Sports, money ... and utilities

I was hangin' with the geezer homies this morning, who had the effrontery to complain about this column. Paul: "It's either too serious, too boring or too liberal!" Greg and Ralph (in unison): "Yeah, Paul's right!" Ok, here's a guy column -- sports, money and ... utilities.

Sports. Don't know about you, but I couldn't be less dismayed about the demise of professional hockey. Compared to the graceful, speedy, and enthusiastic college game, the pros are just lumpish overpaid louts, clutching and grabbing through a meaningless and interminable regular season -- not to mention the meaningless and interminable playoffs. And for those of us who like hockey, we've got the best, most entertaining, gutsiest, and altogether enjoyable team in the country playing right here in River City -- Colorado College. As a kid, I saw CC win the national championship way back in the '50s, and I intend to be there when they win it again this year. Go Tigers!

Now, money. Anyone who appreciates public mendacity will be absolutely delighted by the Bush Social Security reform agenda. The essence of a successful con is always to steal from the mark, while convincing him that you're actually giving him something. That's why personal retirement accounts that individuals would own are such a brilliant conception. Wouldn't everybody rather have money in the bank, instead of a guaranteed benefits check from the no-good guv'mint every month? Of course! ... and don't bother me with all that actuarial stuff; why, I want to be part of the ownership society! You'll be part of the ownership society all right, working for the owners till you're 80 or so.

That said, let's get serious and boring. Let's talk about our very own fully integrated, publicly owned utility, proud purveyor of water, wastewater, gas and electric services.

Forget, for a moment, that it's a city-owned enterprise, whose Board of Directors are a bunch of unqualified small-town politicians (I know, because I used to sit on that very board). Let's look at it as we would look at any billion-dollar corporation. Let's ask the obvious questions: Have management and the board made appropriate strategic decisions? Have they created value? Have long-term stockholders seen substantial appreciation?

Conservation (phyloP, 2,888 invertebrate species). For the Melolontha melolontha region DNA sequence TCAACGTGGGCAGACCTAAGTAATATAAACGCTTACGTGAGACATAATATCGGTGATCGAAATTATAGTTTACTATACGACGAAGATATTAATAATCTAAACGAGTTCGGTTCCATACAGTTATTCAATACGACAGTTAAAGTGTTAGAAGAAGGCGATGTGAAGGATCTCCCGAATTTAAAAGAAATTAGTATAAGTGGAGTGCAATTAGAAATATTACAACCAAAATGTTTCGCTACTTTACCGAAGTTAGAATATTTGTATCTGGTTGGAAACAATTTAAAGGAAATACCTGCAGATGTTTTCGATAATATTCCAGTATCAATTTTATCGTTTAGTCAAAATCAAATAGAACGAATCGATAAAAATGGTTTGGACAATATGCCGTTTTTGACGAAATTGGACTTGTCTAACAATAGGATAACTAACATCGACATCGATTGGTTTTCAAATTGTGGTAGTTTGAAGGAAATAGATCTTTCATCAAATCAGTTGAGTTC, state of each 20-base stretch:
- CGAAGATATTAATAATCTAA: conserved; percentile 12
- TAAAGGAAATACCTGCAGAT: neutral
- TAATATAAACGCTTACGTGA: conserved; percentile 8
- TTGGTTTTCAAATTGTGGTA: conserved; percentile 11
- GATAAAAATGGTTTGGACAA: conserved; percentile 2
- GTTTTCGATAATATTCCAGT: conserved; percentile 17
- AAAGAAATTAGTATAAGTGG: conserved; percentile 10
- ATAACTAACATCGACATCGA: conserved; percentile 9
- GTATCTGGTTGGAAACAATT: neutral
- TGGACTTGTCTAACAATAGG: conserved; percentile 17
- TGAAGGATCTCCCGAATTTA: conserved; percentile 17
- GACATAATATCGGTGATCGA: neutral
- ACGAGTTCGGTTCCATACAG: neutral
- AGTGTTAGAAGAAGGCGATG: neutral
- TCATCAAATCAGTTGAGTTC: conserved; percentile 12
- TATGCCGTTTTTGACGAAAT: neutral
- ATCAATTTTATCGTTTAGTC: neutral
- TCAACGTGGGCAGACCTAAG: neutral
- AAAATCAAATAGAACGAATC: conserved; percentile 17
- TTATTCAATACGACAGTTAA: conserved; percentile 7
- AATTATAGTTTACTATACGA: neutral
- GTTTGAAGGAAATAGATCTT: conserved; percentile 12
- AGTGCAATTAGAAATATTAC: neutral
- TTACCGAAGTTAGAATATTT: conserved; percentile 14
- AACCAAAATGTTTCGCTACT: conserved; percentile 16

Sadly, the answers are no, no and no. Over the last 20 years, the utility has adopted policies which, far from benefiting its shareholders/customers (who are one and the same), have substantially harmed them.

Case in point: In 1991, I suggested, with the support of my then-colleague on council, Cheryl Gillaspie, that utilities acquire natural gas reserves to protect its customers from price fluctuations. Natural gas was then extraordinarily cheap, but most analysts believed that the long-term trend was up. Management gently derided our proposal -- what did we know? We're the experts, they told us, so shut up and leave us alone. We dropped the idea. Well, if utilities had acquired reserves adequate to supply the city with much of its natural gas needs, we wouldn't be stuck with astronomical heating bills. To put it simply, utilities made a disastrously wrong decision that will cost every one of us hundreds, even thousands, of dollars annually. Forever.

Now, let's look at the way that utilities has historically allocated system expansion costs. For at least 25 years, new homebuilders/homeowners have gotten favored treatment. Utilities will tell you that Council so decreed, and they just went along with the politicians. Not so. In fact, utility management never made a serious, systematic and unbiased study of the issue. Now we, the shareholder/customers, are facing a billion-dollar-plus due bill. Sure, we can re-allocate costs to some degree, but the horse left the barn a long time ago. We're screwed.

So is it Tollefson's fault? Isn't he overpaid? Absolutely not; in fact, he's drastically underpaid, and that's the problem. He makes less than $400K and, obviously, gets no stock options. Face it: If you want a competent CEO for a billion-dollar company, you'd better be prepared to fork over a couple million annually. But if, through misguided thrift, you opt for the low-priced guy and hook him up with a know-nothing board, well, you get what you pay for.

Or, in our case, we pay for what they didn't get.

-- johnhazlehust@earthlink.net


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